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Volunteer Profile: Yoona Ahn

Yoona Ahn is a City Planner and Urban Designer who believes design is a language that is shared by everyone and is intuitive to humans. She views deisgn as a tool or language that a lot of people understand immediately, especially when we talk to communities that may have not been design focused historically.  

How did you learn about the Collaborative and become a volunteer? 

I got to know about the Collaborative and learn about the work you do just by being a designer in Philadelphia. I was drawn to my first volunteer project with Sunday Breakfast Rescue Mission (link to project blog post) through my colleague at work who had previous ties with the Collaborative. He sent a group email about the project, and I jumped on it immediately because I used to live a block away from SBRM and thought of them as my neighbors, they were in my neighborhood. I had volunteered at SBRM through my church years before that; so I was familiar with their building and facility. 

What has been most surprising, rewarding, or fun about your Collaborative experience? 

What we presented to SBRM was implemented almost immediately! That was very rewarding to me. That doesn’t really often happen at our workplaces. Often you draw, think, and you do your own thing, then you present it. It takes a while, and there’s usually a lot of hurdles to get through, but they (SBRM) were so ready and the need was so immediate. The fact that it was implemented immediately was personally shocking, but also really cool to see. 

Even the part of the project that I didn’t directly get involved in, for example, the interior circulation of the locker room, was really cool. 

I really enjoyed meeting new folks through our group’s design charrettes and conversations. 

Why is design an important part of revitalizing communities? 

I think design is a language that is shared by everyone. I believe it’s intuitive to humans. It is a tool/language that a lot of people understand immediately, especially when we talk to communities that may have not been focused historically. When we bring up drawings or color graphics, they understand it. It is a communication, and it is very important to talk with them. I think that’s the first step in revitalizing communities, getting to know them and meeting them where they are instead of coming from a high helicopter view and saying you need this.  

What advice, if any, would you offer to AAPI women-identified persons considering a career in in the design/AEC industry?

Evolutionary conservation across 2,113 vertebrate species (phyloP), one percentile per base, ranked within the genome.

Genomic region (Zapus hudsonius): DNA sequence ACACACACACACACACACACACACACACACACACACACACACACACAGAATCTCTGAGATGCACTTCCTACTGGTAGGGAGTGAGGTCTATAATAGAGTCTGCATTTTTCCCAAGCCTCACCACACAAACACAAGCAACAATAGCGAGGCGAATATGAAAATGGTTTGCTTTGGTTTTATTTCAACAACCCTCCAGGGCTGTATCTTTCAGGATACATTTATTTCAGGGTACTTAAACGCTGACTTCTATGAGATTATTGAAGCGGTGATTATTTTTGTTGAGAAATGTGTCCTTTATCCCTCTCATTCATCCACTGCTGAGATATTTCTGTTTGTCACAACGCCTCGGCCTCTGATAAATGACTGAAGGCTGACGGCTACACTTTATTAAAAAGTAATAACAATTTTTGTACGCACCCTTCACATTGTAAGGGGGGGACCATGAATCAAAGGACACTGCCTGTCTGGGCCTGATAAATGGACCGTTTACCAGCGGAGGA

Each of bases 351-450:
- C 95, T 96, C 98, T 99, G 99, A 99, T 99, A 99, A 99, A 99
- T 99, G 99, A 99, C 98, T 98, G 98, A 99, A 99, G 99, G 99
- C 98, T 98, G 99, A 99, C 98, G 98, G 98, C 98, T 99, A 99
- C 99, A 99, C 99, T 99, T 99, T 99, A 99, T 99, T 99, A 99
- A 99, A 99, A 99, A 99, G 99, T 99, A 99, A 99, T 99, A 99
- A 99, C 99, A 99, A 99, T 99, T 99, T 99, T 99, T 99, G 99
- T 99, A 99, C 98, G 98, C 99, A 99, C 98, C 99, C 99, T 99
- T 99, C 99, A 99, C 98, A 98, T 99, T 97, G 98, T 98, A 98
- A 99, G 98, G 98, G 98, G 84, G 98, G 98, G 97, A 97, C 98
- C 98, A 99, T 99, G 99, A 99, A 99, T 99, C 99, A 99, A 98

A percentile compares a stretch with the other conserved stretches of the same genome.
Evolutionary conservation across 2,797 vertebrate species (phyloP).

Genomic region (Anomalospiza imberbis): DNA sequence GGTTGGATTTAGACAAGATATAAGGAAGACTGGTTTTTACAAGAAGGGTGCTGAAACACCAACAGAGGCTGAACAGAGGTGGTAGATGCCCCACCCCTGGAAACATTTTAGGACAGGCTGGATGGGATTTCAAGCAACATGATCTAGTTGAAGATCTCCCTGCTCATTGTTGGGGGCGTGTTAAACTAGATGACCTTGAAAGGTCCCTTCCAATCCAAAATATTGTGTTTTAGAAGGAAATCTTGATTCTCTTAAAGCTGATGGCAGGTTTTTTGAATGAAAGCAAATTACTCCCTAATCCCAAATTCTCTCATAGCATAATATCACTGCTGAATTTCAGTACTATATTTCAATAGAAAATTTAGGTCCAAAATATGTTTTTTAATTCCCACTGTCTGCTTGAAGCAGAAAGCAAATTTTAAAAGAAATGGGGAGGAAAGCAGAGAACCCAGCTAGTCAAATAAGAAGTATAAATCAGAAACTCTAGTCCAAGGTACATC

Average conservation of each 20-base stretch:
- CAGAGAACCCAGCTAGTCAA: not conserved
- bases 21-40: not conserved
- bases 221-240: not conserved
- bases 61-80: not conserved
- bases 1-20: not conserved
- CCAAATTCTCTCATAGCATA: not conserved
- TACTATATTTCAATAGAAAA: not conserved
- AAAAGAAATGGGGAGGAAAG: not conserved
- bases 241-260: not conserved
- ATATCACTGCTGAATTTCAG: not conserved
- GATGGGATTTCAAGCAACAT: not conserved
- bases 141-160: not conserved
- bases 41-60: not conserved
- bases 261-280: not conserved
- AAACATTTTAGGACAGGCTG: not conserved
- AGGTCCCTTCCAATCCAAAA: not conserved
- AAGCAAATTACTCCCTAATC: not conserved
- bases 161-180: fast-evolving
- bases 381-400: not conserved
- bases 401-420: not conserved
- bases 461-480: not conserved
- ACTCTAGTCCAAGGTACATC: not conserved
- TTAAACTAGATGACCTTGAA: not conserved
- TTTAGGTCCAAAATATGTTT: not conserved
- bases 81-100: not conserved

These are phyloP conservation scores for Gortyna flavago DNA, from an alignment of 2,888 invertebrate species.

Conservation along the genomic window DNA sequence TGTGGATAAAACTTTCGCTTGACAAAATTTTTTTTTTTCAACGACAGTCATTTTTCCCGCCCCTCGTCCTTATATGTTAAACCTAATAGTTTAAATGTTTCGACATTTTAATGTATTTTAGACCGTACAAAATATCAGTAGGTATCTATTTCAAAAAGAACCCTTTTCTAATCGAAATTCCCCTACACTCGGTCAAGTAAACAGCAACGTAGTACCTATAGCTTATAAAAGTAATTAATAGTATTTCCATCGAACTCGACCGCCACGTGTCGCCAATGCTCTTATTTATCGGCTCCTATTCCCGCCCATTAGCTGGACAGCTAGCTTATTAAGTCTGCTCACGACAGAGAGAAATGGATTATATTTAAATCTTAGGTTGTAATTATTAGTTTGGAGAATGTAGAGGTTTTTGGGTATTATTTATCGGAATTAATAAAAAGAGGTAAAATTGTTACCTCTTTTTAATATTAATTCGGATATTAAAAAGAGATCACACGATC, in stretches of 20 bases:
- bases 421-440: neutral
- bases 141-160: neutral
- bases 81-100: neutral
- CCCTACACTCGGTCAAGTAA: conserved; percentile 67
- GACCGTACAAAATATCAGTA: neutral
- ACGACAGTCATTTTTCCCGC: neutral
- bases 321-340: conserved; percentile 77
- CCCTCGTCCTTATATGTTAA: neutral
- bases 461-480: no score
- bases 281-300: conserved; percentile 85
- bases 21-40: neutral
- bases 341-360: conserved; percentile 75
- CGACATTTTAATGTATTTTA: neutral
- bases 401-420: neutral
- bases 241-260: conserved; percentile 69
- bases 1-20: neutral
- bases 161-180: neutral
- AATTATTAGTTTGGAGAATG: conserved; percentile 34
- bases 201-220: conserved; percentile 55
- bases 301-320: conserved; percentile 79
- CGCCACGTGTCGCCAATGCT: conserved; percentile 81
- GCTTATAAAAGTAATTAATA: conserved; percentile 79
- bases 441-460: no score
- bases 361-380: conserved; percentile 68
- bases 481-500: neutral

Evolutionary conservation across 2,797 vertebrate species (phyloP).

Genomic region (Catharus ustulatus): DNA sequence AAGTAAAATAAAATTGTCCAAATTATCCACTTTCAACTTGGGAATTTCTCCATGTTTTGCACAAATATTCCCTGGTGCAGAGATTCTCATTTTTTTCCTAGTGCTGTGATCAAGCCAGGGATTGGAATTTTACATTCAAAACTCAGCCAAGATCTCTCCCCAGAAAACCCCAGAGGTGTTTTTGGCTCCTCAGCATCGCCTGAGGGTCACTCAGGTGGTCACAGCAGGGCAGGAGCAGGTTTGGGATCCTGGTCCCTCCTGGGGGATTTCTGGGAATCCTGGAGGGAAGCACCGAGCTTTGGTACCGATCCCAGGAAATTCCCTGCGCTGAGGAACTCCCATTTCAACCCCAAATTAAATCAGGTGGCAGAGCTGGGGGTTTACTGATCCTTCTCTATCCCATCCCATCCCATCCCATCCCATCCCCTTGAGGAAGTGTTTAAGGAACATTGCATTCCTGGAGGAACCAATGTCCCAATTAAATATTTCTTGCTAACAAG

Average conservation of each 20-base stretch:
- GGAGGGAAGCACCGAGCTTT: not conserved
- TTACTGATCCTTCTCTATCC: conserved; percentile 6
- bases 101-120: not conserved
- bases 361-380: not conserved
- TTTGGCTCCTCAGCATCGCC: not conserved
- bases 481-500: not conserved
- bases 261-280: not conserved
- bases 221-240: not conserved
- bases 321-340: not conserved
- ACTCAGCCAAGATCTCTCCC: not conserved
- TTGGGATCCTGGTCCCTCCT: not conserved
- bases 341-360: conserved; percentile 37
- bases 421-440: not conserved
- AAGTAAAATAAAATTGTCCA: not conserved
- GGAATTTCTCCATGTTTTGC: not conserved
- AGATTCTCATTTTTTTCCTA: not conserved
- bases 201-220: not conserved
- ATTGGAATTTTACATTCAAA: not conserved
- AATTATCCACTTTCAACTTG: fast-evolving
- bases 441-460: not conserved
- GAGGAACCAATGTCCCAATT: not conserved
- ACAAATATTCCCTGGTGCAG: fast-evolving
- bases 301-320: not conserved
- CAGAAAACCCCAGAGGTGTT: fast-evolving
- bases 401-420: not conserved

In the wake of what’s been happening to AAPI communities this question is so important. Not just for AAPI communities but for the Black Lives Matter movement, Indigenous folks, and any minority groups. Also, while I’m an Asian American, I’m just a portion of the Asian American community. When we say Asia, it’s a whole continent, not just one country.  

I think we’re starting to speak out and be louder. And I say “we” to include anyone who considers themselves to be a minority. That is making some folks uncomfortable, it’s not what they’re used to and it’s challenging the status quo. We’re challenging them, making some interactions uncomfortable by not letting little comments fly by. I think those moments are important. As a member of the AAPI community and as a woman, I would tell another person of that shared mind and identity to be ready. To confront those moments of awkwardness/uncomfortableness, that feeling you’re doing something to cause a slight burden.  

Embrace that some people just don’t know. They need to know that their underlying unconscious comments or something they grew up with may not be correct. It’s important to challenge that. I try to do it with grace and forgiveness. it’s ok to shine a light and to say when something’s not right. We’re all here to work together.  

What impact do you feel AAPI persons, particularly women, have had on the design/AEC industry and what gap is still to be filled? Do you think they’ve had an overall impact that can be measured currently, or is that impact to be seen? 

When I look around at the people I’ve worked with; I think increasingly there’s more presence of AAPI women. While I don’t know everyone, just in my small network of people, especially in Philly, I’ve gotten to know some really cool, powerful, talented, very very smart, brilliant women who are also Asian Americans. I’ve learned a lot from them and I look up to them. I say ‘Wow, look at what they’ve accomplished’, and ‘they’re only this age’. I feel empowered and I feel motivated through them being there. I have a colleague at work who is an Asian American and in a leadership position and I really look up to her.